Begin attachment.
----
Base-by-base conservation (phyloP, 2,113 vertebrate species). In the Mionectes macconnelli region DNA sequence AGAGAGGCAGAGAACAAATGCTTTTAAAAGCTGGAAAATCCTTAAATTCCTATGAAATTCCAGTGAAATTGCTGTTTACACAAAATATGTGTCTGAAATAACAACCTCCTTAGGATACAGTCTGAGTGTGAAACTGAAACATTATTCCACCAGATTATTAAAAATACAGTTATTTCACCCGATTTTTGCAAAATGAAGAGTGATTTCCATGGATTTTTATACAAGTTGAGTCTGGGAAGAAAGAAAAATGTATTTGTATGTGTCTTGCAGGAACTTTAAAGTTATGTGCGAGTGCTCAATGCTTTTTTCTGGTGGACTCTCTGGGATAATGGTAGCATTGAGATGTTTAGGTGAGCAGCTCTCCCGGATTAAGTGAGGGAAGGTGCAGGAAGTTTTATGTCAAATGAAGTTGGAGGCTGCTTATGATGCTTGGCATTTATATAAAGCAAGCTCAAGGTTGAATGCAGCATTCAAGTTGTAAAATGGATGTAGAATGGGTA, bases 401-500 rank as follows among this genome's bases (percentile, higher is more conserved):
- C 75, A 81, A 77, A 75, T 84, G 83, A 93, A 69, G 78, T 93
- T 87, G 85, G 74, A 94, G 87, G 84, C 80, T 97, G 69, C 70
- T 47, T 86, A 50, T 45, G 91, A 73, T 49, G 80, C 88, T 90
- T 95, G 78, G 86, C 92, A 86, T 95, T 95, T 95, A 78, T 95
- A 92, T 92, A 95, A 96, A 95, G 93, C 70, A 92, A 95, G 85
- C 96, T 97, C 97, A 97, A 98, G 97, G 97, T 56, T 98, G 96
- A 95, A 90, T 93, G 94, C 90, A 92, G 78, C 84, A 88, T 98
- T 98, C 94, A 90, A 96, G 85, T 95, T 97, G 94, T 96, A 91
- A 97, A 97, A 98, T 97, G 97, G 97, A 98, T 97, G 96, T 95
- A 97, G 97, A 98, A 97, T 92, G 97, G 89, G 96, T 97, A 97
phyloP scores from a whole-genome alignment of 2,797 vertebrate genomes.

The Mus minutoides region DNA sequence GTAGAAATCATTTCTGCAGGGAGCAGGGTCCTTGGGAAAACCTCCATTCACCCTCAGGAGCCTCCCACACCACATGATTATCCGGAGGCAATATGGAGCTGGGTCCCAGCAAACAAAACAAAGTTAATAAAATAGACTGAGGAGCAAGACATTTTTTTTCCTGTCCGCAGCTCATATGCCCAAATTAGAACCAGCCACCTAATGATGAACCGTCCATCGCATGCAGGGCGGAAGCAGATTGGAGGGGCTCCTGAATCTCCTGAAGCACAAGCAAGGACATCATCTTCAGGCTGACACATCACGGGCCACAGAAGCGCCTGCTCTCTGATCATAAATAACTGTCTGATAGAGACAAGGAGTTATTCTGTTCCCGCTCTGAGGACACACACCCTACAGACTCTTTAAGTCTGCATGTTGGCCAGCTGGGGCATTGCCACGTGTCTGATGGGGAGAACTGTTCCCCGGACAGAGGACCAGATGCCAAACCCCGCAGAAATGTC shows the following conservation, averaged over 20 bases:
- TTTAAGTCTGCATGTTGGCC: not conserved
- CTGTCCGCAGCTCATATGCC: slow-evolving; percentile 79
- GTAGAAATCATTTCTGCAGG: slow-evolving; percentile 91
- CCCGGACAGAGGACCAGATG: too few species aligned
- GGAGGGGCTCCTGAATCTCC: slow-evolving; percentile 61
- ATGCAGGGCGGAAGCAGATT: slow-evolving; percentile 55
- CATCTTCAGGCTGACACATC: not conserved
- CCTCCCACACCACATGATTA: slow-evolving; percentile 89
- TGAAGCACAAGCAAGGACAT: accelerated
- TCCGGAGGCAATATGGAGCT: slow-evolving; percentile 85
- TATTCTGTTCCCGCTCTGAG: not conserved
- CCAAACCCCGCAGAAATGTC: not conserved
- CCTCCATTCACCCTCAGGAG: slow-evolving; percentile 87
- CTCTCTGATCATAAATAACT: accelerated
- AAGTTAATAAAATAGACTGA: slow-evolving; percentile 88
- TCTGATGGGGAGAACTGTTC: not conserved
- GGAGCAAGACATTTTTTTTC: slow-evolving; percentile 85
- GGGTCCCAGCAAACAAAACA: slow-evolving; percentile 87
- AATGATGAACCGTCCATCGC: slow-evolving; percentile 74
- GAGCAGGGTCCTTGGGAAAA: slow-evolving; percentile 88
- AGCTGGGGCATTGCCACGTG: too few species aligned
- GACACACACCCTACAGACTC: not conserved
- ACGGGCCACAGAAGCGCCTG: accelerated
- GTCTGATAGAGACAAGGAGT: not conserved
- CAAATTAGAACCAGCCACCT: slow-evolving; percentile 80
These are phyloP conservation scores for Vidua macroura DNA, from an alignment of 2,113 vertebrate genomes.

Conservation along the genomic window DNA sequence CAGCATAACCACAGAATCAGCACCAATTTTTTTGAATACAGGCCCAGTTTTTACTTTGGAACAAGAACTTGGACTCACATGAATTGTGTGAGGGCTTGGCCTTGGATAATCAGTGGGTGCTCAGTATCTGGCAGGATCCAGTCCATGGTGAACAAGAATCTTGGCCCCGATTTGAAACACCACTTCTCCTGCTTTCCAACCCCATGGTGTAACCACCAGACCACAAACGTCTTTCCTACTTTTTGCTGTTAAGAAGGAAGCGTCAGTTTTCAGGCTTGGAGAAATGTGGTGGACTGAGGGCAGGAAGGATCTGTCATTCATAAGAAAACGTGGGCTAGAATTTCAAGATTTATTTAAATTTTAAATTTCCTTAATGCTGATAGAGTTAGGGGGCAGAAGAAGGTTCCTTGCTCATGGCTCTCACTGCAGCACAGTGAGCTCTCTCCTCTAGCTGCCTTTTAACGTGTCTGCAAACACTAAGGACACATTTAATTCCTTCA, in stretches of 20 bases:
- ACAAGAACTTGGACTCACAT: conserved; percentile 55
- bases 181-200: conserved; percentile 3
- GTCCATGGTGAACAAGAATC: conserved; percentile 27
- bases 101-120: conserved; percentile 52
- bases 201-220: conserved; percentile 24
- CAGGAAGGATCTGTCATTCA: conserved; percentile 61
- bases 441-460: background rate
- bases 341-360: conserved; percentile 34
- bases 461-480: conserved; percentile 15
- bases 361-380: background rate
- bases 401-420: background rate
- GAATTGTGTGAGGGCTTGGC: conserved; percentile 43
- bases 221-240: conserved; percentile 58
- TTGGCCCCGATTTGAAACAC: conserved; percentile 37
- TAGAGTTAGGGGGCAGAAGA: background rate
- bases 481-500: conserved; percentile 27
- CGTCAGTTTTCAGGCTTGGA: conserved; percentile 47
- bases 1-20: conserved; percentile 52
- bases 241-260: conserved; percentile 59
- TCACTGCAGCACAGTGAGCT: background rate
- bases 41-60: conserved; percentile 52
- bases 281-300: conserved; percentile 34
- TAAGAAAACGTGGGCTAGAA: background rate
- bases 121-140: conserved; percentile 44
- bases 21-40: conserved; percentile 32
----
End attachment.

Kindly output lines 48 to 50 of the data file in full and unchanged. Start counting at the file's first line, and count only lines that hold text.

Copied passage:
- bases 341-360: conserved; percentile 34
- bases 461-480: conserved; percentile 15
- bases 361-380: background rate